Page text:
At Work & Theology 101

The Little Green Monster in Your Workplace

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It’s a monster all right, but envy is not a benign little cartoon character. It’s a terrible beast that can eat us alive.

A couple years ago, Harvard Business Review published the article Envy at Work by Tanya Menon and Leigh Thompson. The authors tell the story of Marty and Scott, two employees at an elite consulting firm.

Marty was the stronger performer, but Scott was more personable and socially adept. Over time, Scott got more attention and climbed through the ranks more quickly than Marty.

Marty envied Scott, and his resentment became increasingly evident. He gossiped about Scott at the water cooler and lashed out at him in meetings.

He became bitter and distanced himself from his colleagues. Finally, Marty left the firm with strong feelings of vengeance and regret.

The green monster ate Marty alive. He is a living example of Proverbs 14:30:

A tranquil heart gives life to the flesh, but envy makes the bones rot.

The Bible is full of examples of envy. Cain killed Abel because of envy (Gen 4:3-8). Jacob’s sons envied Joseph and sold him into slavery (Gen 37:11,28). The chief priests handed Jesus over to Pilate out of envy (Mark 15:10).

Love and Envy

Paul tells us in I Corinthians 13:4 that love does not envy. In the first post in this discussion on Love at Work, we explained that love is marked by a deep desire for the other person to experience good things, to be happy and blessed.

Envy is the opposite of that kind of love.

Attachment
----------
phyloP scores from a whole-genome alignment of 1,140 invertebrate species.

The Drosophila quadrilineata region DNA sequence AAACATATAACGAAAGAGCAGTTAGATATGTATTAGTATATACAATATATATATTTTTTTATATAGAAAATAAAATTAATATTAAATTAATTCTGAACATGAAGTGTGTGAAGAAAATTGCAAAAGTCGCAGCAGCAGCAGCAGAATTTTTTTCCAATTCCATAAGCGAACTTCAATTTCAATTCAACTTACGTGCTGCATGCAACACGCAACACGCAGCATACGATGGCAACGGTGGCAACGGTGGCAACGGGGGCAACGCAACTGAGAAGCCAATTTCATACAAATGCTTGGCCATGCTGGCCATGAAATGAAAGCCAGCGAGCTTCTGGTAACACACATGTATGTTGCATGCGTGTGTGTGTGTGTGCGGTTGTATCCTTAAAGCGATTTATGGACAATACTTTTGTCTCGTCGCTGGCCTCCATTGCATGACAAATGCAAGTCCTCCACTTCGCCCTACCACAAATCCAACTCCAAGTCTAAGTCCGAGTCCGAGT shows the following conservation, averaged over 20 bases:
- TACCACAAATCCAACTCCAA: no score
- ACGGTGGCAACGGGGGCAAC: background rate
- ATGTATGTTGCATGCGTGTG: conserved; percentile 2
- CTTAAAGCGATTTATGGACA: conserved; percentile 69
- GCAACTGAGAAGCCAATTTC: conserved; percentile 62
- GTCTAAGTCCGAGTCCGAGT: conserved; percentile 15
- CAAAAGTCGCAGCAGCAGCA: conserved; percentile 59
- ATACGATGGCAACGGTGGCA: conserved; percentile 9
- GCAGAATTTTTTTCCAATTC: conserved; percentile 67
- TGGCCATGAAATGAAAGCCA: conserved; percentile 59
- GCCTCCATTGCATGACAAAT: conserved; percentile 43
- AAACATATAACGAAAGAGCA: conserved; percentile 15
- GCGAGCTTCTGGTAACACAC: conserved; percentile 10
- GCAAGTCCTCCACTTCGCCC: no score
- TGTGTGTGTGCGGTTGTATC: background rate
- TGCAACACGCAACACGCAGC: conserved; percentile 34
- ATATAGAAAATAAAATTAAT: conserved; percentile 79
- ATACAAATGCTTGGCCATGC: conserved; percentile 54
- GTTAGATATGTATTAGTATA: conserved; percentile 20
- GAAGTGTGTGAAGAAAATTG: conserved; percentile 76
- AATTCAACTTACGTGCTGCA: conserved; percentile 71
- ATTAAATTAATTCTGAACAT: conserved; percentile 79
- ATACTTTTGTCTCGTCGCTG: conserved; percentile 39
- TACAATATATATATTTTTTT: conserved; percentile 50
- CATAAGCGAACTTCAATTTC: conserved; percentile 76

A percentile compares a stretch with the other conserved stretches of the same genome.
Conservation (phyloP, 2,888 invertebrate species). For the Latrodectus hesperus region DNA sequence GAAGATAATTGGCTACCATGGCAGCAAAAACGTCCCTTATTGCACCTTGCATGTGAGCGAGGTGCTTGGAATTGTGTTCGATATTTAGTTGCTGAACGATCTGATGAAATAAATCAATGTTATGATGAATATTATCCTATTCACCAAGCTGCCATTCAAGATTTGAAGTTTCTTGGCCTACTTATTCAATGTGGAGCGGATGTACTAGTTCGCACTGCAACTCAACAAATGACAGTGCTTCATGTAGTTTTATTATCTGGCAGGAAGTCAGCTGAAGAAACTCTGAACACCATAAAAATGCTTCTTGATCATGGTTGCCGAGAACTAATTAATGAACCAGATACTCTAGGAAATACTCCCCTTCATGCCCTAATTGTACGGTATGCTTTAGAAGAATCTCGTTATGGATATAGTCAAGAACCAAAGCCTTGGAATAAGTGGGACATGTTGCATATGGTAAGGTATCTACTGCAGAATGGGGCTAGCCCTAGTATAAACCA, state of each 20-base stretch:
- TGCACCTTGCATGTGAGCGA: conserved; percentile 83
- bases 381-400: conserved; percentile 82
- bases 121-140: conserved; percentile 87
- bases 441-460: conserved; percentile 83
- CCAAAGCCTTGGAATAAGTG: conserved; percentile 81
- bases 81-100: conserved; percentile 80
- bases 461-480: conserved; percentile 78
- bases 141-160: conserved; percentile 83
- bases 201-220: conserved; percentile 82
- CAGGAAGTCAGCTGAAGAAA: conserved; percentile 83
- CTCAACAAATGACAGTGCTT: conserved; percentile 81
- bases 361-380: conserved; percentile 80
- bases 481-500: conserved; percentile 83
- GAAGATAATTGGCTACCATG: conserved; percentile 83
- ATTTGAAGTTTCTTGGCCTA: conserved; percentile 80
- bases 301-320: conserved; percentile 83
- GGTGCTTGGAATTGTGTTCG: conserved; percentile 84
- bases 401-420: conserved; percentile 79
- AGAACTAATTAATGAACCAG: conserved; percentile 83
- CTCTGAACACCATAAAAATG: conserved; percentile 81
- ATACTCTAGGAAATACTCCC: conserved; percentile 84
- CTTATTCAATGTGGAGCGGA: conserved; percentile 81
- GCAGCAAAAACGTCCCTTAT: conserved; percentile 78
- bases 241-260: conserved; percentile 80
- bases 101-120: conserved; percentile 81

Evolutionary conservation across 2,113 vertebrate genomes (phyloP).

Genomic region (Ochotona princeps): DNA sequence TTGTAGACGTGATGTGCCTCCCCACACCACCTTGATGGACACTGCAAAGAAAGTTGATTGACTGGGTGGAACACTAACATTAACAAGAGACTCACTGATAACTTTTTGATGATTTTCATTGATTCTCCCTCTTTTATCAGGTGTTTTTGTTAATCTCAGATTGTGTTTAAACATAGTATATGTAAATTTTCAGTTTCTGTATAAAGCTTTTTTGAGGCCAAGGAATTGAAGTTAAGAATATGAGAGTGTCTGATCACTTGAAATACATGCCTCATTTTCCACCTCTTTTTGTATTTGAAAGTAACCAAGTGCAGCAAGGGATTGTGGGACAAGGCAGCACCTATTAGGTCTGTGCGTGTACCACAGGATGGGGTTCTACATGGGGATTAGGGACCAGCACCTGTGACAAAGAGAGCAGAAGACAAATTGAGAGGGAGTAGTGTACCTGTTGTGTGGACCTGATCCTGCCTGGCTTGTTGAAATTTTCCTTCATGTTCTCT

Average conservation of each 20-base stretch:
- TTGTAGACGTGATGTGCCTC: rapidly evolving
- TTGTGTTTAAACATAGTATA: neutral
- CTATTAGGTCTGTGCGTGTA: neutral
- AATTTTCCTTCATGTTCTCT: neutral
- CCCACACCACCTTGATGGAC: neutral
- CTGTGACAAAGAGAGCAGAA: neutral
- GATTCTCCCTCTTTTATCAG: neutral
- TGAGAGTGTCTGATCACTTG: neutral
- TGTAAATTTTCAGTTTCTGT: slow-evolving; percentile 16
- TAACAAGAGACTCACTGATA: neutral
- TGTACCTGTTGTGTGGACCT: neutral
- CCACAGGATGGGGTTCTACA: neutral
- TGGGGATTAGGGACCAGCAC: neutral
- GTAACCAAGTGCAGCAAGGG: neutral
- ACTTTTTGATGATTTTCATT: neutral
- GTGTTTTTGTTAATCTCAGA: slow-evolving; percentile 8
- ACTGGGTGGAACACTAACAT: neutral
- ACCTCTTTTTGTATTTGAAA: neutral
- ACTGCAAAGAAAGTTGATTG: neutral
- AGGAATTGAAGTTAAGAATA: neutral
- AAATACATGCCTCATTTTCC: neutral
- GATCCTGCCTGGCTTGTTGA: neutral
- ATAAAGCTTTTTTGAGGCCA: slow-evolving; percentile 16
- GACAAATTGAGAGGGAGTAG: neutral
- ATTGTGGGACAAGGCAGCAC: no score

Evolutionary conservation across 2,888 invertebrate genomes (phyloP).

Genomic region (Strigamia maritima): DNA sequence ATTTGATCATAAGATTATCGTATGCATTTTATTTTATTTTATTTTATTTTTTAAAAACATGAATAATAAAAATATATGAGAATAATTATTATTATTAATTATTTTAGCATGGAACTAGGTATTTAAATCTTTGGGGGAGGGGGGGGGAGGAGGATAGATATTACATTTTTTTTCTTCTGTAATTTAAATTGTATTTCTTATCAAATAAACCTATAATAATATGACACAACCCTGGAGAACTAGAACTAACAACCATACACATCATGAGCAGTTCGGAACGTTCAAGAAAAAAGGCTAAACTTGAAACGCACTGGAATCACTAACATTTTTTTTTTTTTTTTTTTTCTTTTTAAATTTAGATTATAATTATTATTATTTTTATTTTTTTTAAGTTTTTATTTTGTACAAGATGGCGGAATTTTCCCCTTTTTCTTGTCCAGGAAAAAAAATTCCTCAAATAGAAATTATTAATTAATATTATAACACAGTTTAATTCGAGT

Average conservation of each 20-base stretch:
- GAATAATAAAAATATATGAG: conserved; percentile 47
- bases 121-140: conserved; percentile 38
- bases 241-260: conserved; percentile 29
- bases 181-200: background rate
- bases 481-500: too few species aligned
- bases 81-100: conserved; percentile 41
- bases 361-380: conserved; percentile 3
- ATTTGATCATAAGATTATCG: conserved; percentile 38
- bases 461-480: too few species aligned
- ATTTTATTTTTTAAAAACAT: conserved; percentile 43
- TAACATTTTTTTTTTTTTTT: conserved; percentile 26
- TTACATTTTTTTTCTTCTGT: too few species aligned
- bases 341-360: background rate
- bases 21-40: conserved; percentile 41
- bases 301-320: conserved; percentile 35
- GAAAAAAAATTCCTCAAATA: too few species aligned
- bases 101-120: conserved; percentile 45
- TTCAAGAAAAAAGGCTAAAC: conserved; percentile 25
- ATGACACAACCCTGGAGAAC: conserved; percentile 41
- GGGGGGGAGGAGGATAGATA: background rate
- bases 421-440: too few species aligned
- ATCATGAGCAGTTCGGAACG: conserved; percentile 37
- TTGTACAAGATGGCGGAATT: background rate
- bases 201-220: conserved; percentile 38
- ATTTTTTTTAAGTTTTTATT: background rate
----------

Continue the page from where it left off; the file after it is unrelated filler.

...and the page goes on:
Rather than wanting others to have good things, we want those things for ourselves. Envy is the result of us focusing on ourselves rather than others.

If we love our neighbor we shall be so far from envying his welfare, or being displeased with it, that we shall share in it and rejoice at it. His bliss and sanctification will be an addition to ours, instead of impairing or lessening it.

– Matthew Henry

The roots of envy run deep. When we envy someone, we’re really saying to God, Hey, you got this wrong! You should have given those things to me rather than to him. The core of our envy is actually dissatisfaction with God.

Slaying the Green Monster

As followers of Christ, we’re on a path of sanctification to, among other things, replace envy with contentment. In our quest to apply God’s Word to all aspects of our lives, we’re bound to uncover some challenging things.

Here are a few steps you might find helpful:

  • Know what makes you envious. Be honest with yourself. Do you envy the wealth, status, or power your colleagues have? Do you envy the special relationship a colleague has with the boss? Perhaps it’s something simple like envying those who seem to have more autonomy in their work or take a lot of business trips.
  • Investigate the root cause. Once you have identified some of the things that cause you to be envious in the workplace, spend some time working on the Why? question. Is your envy rooted in insecurities about your own work performance? Do you have unrealistic expectations for your career path? Do you find your identity in things other than Christ?
  • Take it to the Cross. Jesus will not be shocked when you tell him you are envious of a co-worker. He will not leave you when you tell him you struggle with insecurities at work. He knows. He paid for all of these things on the Cross. Jesus invites us to come and find our contentment and security in him.
  • Redirect your focus. Focusing on the good of others is the core of being a servant. The more we focus on the good of others and the community at large, the less we focus on ourselves. The more we focus on bringing glory to God, the more we will find contentment in his plan for us.
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